Allergy is the word used to describe an adverse (bad) reaction that the body has to a particular substance in the environment. Most substances that cause allergies are not harmful and have no effect on people who are not allergic.
Any substance that triggers an allergic reaction is called an allergen. Some of the most common allergens include pollen, house dust mites, mould and pets. Less common allergens include nuts, fruit and latex.
An allergy develops when the body’s immune system reacts to an allergen as though it is a threat, like an infection. It produces antibodies to fight off the allergen, in a reaction called the immune response.
The next time a person comes into contact with the allergen, the body "remembers" the previous exposure and produces more of the antibodies. This causes the release of chemicals in the body that lead to an allergic reaction.
Common allergic disorders include asthma, eczema and hay fever. Symptoms can include sneezing; wheezing, coughing and skin rashes (see Allergies - Symptoms for more information about allergic reactions).
The symptoms depend on how you came into contact with the allergen. For example, you may experience problems with your airways if you breathe in pollen.
Allergies are very common. According to the British Allergy Foundation, one in three people in the UK suffer from an allergy at some time in their lives. The numbers are increasing every year and as many as half of those affected are children.
The reason for the rise is unclear. Some experts believe it is associated with pollution. Another theory is that allergies are caused by living in a cleaner, germ-free environment, which reduces the number of germs our immune system has to deal with. This causes it to overreact when it comes into contact with harmless substances (see Allergies - Causes for more information on the common causes of allergies).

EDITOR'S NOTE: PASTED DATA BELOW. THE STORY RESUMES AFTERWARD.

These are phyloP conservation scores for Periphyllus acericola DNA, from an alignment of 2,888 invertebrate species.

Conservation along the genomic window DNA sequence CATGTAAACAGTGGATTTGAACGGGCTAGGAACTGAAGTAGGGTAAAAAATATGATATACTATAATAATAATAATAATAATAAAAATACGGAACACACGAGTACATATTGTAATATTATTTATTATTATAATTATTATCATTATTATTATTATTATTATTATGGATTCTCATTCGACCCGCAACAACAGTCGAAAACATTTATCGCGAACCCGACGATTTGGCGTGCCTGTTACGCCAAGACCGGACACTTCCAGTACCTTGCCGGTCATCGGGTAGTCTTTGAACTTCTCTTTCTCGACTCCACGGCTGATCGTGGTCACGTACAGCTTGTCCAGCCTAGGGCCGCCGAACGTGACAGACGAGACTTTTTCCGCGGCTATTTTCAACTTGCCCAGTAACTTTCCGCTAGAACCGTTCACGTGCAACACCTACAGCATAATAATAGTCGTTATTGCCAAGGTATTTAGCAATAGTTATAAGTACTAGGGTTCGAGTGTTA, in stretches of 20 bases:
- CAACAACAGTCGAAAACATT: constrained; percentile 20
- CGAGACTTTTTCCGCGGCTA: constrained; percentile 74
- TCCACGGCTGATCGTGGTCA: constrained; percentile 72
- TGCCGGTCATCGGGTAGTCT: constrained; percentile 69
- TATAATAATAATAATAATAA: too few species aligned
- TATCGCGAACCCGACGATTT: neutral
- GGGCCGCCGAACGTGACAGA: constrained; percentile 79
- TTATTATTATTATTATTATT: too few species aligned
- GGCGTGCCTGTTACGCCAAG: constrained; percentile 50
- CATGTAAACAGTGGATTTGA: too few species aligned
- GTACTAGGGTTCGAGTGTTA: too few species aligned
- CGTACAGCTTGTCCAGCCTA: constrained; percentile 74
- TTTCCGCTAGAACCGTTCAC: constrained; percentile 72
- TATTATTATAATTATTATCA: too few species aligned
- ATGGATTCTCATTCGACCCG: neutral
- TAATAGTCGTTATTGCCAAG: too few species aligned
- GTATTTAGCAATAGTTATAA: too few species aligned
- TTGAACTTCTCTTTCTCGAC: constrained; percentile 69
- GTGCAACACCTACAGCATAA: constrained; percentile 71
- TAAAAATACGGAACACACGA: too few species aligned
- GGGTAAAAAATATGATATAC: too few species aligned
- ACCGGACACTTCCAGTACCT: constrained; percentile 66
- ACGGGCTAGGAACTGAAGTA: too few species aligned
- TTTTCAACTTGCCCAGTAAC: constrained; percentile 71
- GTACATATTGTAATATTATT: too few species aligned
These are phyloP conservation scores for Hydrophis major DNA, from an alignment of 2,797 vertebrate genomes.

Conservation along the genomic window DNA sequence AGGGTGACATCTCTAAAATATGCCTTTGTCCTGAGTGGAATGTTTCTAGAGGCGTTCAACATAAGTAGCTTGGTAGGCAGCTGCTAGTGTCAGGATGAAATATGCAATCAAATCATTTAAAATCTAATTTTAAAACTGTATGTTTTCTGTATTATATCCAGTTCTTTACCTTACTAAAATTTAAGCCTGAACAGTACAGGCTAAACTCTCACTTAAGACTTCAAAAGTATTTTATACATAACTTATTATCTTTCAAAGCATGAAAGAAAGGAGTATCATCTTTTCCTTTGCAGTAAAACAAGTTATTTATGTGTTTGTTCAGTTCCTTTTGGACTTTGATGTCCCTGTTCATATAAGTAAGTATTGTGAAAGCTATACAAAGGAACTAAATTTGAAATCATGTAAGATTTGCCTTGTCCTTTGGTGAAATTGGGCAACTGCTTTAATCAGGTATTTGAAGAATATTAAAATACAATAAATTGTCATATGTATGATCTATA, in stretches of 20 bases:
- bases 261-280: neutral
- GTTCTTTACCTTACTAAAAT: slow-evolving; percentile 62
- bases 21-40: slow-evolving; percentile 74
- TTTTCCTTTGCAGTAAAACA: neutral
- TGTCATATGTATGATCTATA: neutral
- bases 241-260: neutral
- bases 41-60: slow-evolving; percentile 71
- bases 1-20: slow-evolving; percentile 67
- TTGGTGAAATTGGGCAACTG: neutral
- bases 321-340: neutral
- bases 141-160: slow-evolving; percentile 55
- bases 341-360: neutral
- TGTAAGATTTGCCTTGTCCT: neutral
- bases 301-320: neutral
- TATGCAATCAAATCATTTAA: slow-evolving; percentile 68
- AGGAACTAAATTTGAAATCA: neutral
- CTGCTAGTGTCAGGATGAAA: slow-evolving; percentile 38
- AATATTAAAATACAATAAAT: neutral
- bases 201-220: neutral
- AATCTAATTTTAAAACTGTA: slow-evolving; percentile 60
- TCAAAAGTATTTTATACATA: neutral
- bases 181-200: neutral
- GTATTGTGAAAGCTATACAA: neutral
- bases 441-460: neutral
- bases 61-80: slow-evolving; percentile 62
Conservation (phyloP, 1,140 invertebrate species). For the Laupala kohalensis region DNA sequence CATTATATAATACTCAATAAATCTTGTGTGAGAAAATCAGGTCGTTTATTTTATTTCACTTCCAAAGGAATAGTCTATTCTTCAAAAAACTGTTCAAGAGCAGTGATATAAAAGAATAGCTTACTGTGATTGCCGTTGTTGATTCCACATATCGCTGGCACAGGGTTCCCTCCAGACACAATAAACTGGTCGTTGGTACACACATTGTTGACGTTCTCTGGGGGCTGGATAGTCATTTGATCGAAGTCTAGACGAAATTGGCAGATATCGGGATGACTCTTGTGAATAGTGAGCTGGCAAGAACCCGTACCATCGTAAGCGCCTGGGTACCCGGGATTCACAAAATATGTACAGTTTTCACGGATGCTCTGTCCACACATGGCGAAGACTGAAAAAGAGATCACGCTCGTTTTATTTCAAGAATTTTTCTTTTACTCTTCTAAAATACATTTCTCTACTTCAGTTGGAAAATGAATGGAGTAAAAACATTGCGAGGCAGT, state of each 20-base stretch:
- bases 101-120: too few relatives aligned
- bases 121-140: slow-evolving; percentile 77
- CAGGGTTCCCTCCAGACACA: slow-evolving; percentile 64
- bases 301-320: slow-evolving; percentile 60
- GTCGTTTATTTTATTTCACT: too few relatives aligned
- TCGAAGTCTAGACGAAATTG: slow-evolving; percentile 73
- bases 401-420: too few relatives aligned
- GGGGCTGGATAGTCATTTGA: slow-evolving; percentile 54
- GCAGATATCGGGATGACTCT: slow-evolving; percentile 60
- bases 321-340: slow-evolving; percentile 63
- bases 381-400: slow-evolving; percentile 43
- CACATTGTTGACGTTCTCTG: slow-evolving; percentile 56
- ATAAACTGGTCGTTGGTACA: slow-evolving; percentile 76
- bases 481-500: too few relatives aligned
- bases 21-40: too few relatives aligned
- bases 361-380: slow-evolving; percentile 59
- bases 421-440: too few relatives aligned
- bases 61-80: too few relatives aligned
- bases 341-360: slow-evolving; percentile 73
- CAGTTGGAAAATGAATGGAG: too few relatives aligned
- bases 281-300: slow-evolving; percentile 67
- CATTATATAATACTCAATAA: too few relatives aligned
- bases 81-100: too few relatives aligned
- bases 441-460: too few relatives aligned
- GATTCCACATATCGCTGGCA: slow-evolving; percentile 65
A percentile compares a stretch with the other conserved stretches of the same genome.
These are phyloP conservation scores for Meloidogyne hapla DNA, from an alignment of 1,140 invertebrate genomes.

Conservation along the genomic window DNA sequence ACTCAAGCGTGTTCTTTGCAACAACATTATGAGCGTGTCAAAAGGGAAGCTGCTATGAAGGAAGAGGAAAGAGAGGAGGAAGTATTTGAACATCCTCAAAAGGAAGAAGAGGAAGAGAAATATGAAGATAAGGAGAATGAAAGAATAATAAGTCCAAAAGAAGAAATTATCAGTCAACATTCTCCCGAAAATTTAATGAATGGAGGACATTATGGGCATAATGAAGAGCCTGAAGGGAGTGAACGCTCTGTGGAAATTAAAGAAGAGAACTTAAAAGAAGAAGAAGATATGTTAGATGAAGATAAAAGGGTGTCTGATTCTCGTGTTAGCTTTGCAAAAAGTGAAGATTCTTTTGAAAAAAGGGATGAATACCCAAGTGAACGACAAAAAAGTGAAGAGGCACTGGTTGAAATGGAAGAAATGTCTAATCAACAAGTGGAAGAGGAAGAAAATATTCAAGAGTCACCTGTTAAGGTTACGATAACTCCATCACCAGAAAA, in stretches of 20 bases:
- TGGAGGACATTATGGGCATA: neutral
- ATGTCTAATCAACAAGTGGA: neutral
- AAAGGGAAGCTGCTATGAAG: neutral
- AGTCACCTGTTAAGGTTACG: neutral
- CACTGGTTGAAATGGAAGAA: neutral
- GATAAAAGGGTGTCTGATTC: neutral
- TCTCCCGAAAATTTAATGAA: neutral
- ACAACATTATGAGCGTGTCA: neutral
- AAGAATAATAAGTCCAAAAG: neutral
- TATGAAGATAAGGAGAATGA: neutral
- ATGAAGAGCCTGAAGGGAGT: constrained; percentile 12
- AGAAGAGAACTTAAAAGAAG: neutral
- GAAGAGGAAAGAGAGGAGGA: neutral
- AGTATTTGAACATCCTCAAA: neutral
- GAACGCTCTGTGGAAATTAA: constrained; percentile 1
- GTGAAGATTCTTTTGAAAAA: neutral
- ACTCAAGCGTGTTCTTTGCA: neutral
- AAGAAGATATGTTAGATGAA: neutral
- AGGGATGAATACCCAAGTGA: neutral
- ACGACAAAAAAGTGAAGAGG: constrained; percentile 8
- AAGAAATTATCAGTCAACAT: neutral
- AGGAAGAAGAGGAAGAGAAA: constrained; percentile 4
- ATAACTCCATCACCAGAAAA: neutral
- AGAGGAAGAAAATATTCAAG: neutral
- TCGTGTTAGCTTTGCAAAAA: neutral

Allergic reactions do not happen the first time you come into contact with an allergen, but at a later point of contact. This is because the body’s immune system has to develop sensitivity to the allergen before you can become allergic to it.
Typical allergic reactions involve irritation and inflammation (swelling) in the body. Symptoms may include:
- sinus pain (feelings of pressure or pain high up in the nose, around the eyes and at the front of the skull)
- runny nose
- nettle rash/hives
- itchy eyes, ears, lips, throat and palate (roof of mouth)
- shortness of breath
- sickness, vomiting and diarrhoea
It is important to remember that these symptoms can also be caused by other conditions.